100. But let vs see yet further, how he pro∣ueth that Bellarmine → ,* hauing said before, that this heresy of denying the Reall Presence was very an∣cient, contradicteth himselfe, and saith in the very same place that it is not ancient, for which he al∣leadgeth these wordes of the Cardinall: Ne autem glo∣rientur Caluinistae &c. And to the end, that the Cal∣uinists may not glory, that their opinion (against the Reall Presence) is very ancient, it is to be noted, that those most ancient hereticks (mentioned) by S. Ig∣natius) did not so much impugne the Sacramēt of the Eucharist, as the mistery of Christ his incarnation. For so much as therfore they denied the Eucharist Page  181o be the flesh of Christ (as S. Ignatius doth signifie in he same place) for that they deny Christ to haue lesh &c.

01. Which testimony if you consider it well, oth not proue at all that the denyall of the Reall resence was no ancient heresy,* but only that it was not altogeather the same with that of the Pro∣estants at this day, and had an other foundation or otiue: to wit, for so much as those hereticks did ot belieue that Christ had taken any flesh at all, hey consequētly belieued not, that he gaue it in the acrament. But the Protestants though they beleeue hat he tooke true flesh: yet do they not belieue, that t is really giuen in the Sacrament, for that they be∣ieue not these wordes, Hoc est Corpus meum, in the ense that the Church doth: so as these do formally mpugne the Reall Presence, and the other but by a onsequence drawne from another heresy, which s the cause that they cānot properly be called Sacra∣entaries, as ours are, but most ancient they are: & o in this he contradicteth not himselfe about their ntiquity.

102. The last point of obiected contradiction in his place, is, that Bellarmine → confesseth Caluin to hold,* that togeather with the Sacrament of the Eucharist, God doth exhibit vnto the faithful, not only a signe of Christs body, but also the body and bloud it selfe, yea, and as Valenia addeth further that Caluin confes∣seth that our soules do cōmunicate with the body of Christ sub∣stantially.* Wherto I answere: true it is, that in words Caluin doth affirme as much in some partes of his workes, but denyeth it againe in others, and therup∣on do both Bellarmine → and Valentia conuince him of most euident and palpable contradictions in this matter, he seeking to say something different not only from Luther, but also from VVickli••e & Zuinglius,Page  182 therby to make a sect of himselfe, but yet not finding indeed, wherin to subsist, or be premanent in any deuise that he could find out, for proofe wherof aCardinall Bellarmine → dth set downe seauen surll propositions of his about this matter, and proueth th same substantially out of his owne wordes and discourses, & ech one of them different from the o∣ther, and some of them so contradictory, as by no possible meanes they may be reconciled or stand to∣geather: b As first, that the flesh o Christ is only in haun, and that in so certaine and determinate a place, as it is as i∣stant from the bread, as the highest heauen is from the earth: & then, this nowithstanding, he saith (as heere is cyted by M. Morton) cthat in the supper the true body of hist is exhibitd vnto the faithfull, & not only a signe: yea, that the very substance o Christes body is giuen. Next to that againe he saith, that notwithstanding the distance btweene th〈◊〉 of Christ, & thedSacramentall signes, yet are they ioyned o••a∣ther by so miraculous and inexplicable meanes, as neyther •••∣gu nor pen can vtter the same. And then further, tha〈◊〉 must not belieue, that this coniunction is by any reall com••g downe of Chrstes body vnto vs, but by a certaine substa••ial force deriued from his flesh by his spirit.* Where he seem••• to sy, that the coniunction is made, not in the sub∣stance, but in some essentiall quality. And so in the fifth place more cleerly he saith, that it is made by ap∣prehensin of faith only, wherby he contradicteth all that he sayd before of reall and substantiall coniunction.* And in the sixt place he confirmeth more the same by saying, that wiked men receaue not the body at all, quia corpus Christi solo ore fidei accipitur,*for that the body o Christ is only receaued by the mouth of fayth. And in the. and last place he concludeth, that this Sacrament doth not giue the body o Christ, or faith vnto any that hath it not alrea∣dy, but only doth testify, and confirme that now it is there, and so it is, but as a signe or seale (to vse his wordes) of that Page  183 which is thre already. And this being the variety of Caluins opinion, it proueth no contradiction in Bel∣armine, but in Caluin himselfe. And so many corru∣ptions hauing heere beene proued against M. Morton, do conuince that in him which he would proue in Cardinall Bellarmine → , but cannot, as how see, and yet e concludeth so confidently as before yow haue heard, saying:*All these contradictions do certainly euince, hat he (the Cardinall) hath by publicke imputations slaun∣ered those whome in his consience he did acquit: and shall we hinke,*that his conscience could be sincere in alleadging other ••ns testimonyes, and witnsses, who is sound thus persidiously ••iust in exibiting his owne? Thus he. And I remit me to he Reader, whether he hath seene hitherto any one point of perfidious dealing proued against the Car∣dinall, among so many as haue appeared on the part of M. Morton. But yet now he will go forward, as he saith to another subiect, to wit, to shew some exā∣ples o falsifications out of Cardinall Bellarmine → in alle∣gation of other mens testimonyes. Let vs see whe∣ther he performe any thing more then in the rest he hath done.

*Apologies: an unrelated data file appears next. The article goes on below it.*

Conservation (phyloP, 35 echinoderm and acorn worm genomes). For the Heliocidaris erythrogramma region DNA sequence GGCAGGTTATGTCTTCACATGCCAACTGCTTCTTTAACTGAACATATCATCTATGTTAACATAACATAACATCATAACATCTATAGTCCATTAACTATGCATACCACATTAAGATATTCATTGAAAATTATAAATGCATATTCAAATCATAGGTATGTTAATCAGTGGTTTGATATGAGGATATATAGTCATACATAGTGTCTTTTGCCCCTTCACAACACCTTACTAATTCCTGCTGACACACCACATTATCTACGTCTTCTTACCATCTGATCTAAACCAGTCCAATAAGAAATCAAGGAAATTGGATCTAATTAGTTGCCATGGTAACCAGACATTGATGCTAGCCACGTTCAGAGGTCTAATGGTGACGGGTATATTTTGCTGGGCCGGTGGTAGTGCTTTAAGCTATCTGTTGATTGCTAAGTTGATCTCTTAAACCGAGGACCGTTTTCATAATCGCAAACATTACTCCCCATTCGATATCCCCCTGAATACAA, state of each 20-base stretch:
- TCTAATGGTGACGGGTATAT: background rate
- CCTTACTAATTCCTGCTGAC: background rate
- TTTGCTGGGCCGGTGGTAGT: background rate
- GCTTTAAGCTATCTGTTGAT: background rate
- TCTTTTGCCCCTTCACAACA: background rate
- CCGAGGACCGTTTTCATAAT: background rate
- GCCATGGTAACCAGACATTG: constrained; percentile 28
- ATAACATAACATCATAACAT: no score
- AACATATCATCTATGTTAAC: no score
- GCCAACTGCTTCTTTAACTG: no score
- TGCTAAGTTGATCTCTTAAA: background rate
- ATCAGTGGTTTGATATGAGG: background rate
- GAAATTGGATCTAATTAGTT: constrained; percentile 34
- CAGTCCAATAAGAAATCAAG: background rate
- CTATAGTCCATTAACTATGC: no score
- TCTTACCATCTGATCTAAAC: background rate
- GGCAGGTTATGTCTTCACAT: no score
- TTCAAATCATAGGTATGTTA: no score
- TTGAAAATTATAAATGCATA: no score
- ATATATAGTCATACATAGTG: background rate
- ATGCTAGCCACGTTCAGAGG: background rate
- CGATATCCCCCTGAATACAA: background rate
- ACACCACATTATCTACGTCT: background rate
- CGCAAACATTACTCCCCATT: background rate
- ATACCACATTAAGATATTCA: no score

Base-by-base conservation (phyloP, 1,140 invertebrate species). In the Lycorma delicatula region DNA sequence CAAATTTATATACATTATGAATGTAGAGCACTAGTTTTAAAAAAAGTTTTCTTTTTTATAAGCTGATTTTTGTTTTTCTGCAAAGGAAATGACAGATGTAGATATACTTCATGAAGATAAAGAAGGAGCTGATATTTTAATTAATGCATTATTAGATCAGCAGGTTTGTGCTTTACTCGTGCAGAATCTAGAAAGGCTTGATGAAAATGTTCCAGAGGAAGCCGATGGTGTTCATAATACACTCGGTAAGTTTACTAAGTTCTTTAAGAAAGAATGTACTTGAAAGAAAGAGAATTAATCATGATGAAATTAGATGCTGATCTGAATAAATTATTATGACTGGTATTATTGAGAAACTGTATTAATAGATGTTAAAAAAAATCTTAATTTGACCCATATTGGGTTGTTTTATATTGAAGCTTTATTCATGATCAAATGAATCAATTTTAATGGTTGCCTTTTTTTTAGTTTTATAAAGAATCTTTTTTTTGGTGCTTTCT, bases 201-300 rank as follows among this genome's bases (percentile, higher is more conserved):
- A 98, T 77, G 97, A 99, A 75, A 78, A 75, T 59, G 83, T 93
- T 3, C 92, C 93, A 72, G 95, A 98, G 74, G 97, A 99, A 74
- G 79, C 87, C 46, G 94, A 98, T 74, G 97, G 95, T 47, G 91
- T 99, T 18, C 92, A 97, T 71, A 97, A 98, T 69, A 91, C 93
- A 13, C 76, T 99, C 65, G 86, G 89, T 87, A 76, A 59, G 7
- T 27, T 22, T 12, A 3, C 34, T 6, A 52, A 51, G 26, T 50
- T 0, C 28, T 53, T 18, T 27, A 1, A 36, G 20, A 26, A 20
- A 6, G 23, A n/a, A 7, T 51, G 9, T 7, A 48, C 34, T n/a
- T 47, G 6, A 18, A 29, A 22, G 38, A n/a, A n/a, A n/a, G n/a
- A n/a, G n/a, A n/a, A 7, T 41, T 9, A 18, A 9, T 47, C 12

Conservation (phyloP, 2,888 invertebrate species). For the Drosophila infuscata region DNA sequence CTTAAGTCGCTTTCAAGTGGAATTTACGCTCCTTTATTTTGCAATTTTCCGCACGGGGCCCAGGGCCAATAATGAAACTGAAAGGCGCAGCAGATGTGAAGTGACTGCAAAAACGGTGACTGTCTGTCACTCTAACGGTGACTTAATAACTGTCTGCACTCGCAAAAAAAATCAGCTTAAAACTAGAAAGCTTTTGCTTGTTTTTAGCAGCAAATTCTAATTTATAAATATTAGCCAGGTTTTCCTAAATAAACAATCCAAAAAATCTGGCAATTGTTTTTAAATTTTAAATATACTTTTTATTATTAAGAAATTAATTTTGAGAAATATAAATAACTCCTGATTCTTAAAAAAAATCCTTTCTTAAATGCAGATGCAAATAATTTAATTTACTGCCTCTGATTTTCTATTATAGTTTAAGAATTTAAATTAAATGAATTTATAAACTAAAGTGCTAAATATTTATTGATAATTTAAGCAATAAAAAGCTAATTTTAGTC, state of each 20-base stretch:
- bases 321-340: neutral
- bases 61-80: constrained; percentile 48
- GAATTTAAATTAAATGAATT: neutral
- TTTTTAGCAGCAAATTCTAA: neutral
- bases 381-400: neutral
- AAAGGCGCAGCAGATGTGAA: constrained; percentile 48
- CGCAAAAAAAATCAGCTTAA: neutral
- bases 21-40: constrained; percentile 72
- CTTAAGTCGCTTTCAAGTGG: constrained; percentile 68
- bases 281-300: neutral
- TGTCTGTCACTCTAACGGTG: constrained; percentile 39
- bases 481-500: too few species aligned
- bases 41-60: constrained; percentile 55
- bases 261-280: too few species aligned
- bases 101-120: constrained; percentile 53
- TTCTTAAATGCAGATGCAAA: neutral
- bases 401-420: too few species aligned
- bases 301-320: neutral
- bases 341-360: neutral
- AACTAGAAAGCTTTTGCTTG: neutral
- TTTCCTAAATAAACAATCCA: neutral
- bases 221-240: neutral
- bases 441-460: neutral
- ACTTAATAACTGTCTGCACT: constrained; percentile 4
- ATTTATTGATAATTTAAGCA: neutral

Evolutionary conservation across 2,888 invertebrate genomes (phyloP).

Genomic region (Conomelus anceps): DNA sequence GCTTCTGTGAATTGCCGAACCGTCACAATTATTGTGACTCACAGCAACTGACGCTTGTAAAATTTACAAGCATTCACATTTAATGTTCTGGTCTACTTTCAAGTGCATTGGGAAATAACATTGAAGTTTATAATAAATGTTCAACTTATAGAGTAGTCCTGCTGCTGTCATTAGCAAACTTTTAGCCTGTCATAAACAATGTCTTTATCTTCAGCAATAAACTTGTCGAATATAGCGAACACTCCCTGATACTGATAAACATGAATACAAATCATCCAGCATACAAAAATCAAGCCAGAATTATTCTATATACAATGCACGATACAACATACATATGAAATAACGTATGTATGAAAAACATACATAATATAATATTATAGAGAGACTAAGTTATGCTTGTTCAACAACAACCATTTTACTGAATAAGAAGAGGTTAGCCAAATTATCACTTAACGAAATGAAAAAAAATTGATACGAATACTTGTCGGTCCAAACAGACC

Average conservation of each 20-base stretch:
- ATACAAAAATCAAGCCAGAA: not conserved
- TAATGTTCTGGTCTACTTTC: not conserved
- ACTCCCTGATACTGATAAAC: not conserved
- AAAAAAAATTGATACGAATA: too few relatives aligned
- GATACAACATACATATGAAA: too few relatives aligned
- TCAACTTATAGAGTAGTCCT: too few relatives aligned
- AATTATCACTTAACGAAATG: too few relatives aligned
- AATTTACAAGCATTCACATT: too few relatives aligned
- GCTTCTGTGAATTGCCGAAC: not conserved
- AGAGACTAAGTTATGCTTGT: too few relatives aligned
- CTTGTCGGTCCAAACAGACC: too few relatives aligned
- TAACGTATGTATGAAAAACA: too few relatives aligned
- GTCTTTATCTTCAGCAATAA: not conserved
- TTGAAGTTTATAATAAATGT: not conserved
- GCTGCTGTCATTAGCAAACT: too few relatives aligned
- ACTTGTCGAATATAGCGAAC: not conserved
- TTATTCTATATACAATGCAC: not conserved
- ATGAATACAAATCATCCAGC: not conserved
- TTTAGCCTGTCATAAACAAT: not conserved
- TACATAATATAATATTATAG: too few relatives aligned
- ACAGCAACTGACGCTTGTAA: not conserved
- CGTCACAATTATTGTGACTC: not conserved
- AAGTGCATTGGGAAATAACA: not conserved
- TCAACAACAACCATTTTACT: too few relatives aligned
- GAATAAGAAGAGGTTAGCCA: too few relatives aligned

103. But first before we enter into this other ex∣amen, there occurreth vnto me a consideration wor∣thy to be pondered by the Reader, which is, that all these six obiectios made against Cardinall Bellarmine → for imputing old heresyes to Protstants, are taken out o on only chapter of his, which is the 9. of his 4. Booke Of the no••s of the true Church, in which 9. Chapter (as before yow haue heard) he chargeth the Protestants of our time with different heresyes of twnty seuerall condemned old Heresiarches, or chiefe Heretiks, and therof inerreth, that as the v∣nion and agrement in doctrine with the ancient Catholike Fathers is a note of the true Church, and of true Catholiks: so to participate with ancient he∣retiks Page  184 in any one condemned heresy, is a damnable note of the contrary:* which Chapter M. Morton per∣using, thought good to set vpon six only for clearing Protestants of them, to wit, the Pelagians, the Noua∣tians, the Manichees, the Arrians, and other two parti∣culer heresyes:* wheras in reason he should haue ey∣ther cleered all or none, for so much as according to S. Augustines sentence, and other ancient Fathers, the holding of any one condemned heresy, is suffi∣cient to euerlasting damnation. So as M. Morton pic∣king out only a few, leaueth all the rest as not ex∣cusable, and vnder hand by his silence granteth, tht they are held by the Protestants: which how mar∣kable a poynt it is, I leaue it to the Reader to iudge, and so shall passe to examine the other head of ob∣iections, that he hath against Cardinall Bellarmine.